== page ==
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As long as as the story line is entertaining and keeps me interested enough to wait till the next scene I am willing to watch & would love to see this film! Good luck to this young storyteller and visionary! Hope you keep on dreaming, believing, and creating!
Hmmm sounds interesting. Hope I manage to catch it on dvds .
@paki boy: who cares about them in Pakistan
@suresh: i hope the film will be better than the telegu nd tamil films if not like bollywood.
@Suresh - Grow up and till then stop making us feel ashamed with your stupid views.
Sounds great and totally different as far as Pakistan film industry is concerned. Wishes for your success. Hope guys like you will turn Karachi into film headquarter as TV drama inustry now tells its Karachi address.
@suresh: Indians will never change and everytime they remind us why pakistan was created.
Javed Iqbal is a name I can never forget. I was in a boarding school in 8th grade when the news about his 100 murders was revealed with the pictures and hometowns of the kids, which sent chills down our spines. One of my peers even recognized a victim kid from his hometown and told that the kid used to just wander around the streets and probably had some mental disorder. Later in life serial killers became my favorite genre with Zodiac, Se7en and I saw the devil as my most favorite ones. I always used to think that if I'd ever get a chance to make a movie on such genre I'd pick Javed Iqbal's case as the one. I think it's a great move in Pakistani cinema to make a thriller and I appreciate Hassam Khan's efforts in this movie. All the best!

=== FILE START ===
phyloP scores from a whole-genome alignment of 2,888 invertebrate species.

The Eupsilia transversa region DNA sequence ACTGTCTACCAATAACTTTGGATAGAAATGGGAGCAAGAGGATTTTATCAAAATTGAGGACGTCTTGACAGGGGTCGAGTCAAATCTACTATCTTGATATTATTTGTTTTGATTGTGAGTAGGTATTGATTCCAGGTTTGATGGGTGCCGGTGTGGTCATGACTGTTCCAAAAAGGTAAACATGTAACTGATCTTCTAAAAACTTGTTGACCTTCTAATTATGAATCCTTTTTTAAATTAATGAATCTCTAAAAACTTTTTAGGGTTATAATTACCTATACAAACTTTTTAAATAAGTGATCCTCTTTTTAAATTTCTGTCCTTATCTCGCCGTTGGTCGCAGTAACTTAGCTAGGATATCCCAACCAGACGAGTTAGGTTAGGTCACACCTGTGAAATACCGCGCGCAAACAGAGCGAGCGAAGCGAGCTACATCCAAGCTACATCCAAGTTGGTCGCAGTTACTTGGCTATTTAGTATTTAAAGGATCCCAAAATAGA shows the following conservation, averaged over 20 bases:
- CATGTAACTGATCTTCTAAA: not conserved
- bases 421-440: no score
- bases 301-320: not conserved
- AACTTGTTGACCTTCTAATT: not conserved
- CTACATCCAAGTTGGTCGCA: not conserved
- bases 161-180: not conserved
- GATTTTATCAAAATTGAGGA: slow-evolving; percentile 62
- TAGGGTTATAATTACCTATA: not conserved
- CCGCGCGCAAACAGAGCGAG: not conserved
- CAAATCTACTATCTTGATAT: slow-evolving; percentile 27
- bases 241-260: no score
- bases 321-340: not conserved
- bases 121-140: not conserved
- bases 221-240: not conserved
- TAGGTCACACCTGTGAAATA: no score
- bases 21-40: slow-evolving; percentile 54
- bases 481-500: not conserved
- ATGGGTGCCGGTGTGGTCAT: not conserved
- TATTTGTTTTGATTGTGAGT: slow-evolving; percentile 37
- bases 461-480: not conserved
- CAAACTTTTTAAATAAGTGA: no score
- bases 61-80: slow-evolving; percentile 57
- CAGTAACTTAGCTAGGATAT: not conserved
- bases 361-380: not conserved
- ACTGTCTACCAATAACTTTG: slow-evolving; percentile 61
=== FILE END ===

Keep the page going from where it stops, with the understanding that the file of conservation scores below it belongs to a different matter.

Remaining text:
@suresh: prior to passing judgement....see movies like BOL...WAAR...etc.Is it a must that everything Pakistani is BAD. ..Come on bro...be a realist.Living in a media created myth is not good for health.
@suresh: Pakistan has produced many great films. Prior to the 1960s and 1970s, Pakistan's movie industry outperformed India's. And while our standards may have gone down since then, we still produce some good films. Examples include Khuda Ke Liye and Bol.
Its a matter of perspective, Suresh. No disregard meant but I don't like movies that have party dancing and everyone in the scene just starts dancing in a colorful set in a movie which is half comedy, half thriller copied from some Hollywood movie plot. That pretty much covers almost 90% of the high-budget Indian movies. Pakistan film industry is now building up and after the movie WAAR , everybody is looking forward to see more.
Awesome Movie man....I think its going to break record Waar or Maula Jatt.....lol..
Our young talent is amazing and making unique films.
People watch Pakistani films for their engaging scripts.
We are very excited about our new generation of film makers.
Perhaps these kids will the the ones "LOL" at comments like yours.
@suresh: Who has asked you to come and give your opinion here? These films which you consider to be 'sub-standard' are good enough for Pakistani viewers here. You go watch Bollywood, noone is stopping you.
@suresh: How pathetic. We have utterly turned into a troll nation.
this film is from pakistan. who will watch such sub-standard films?? LOL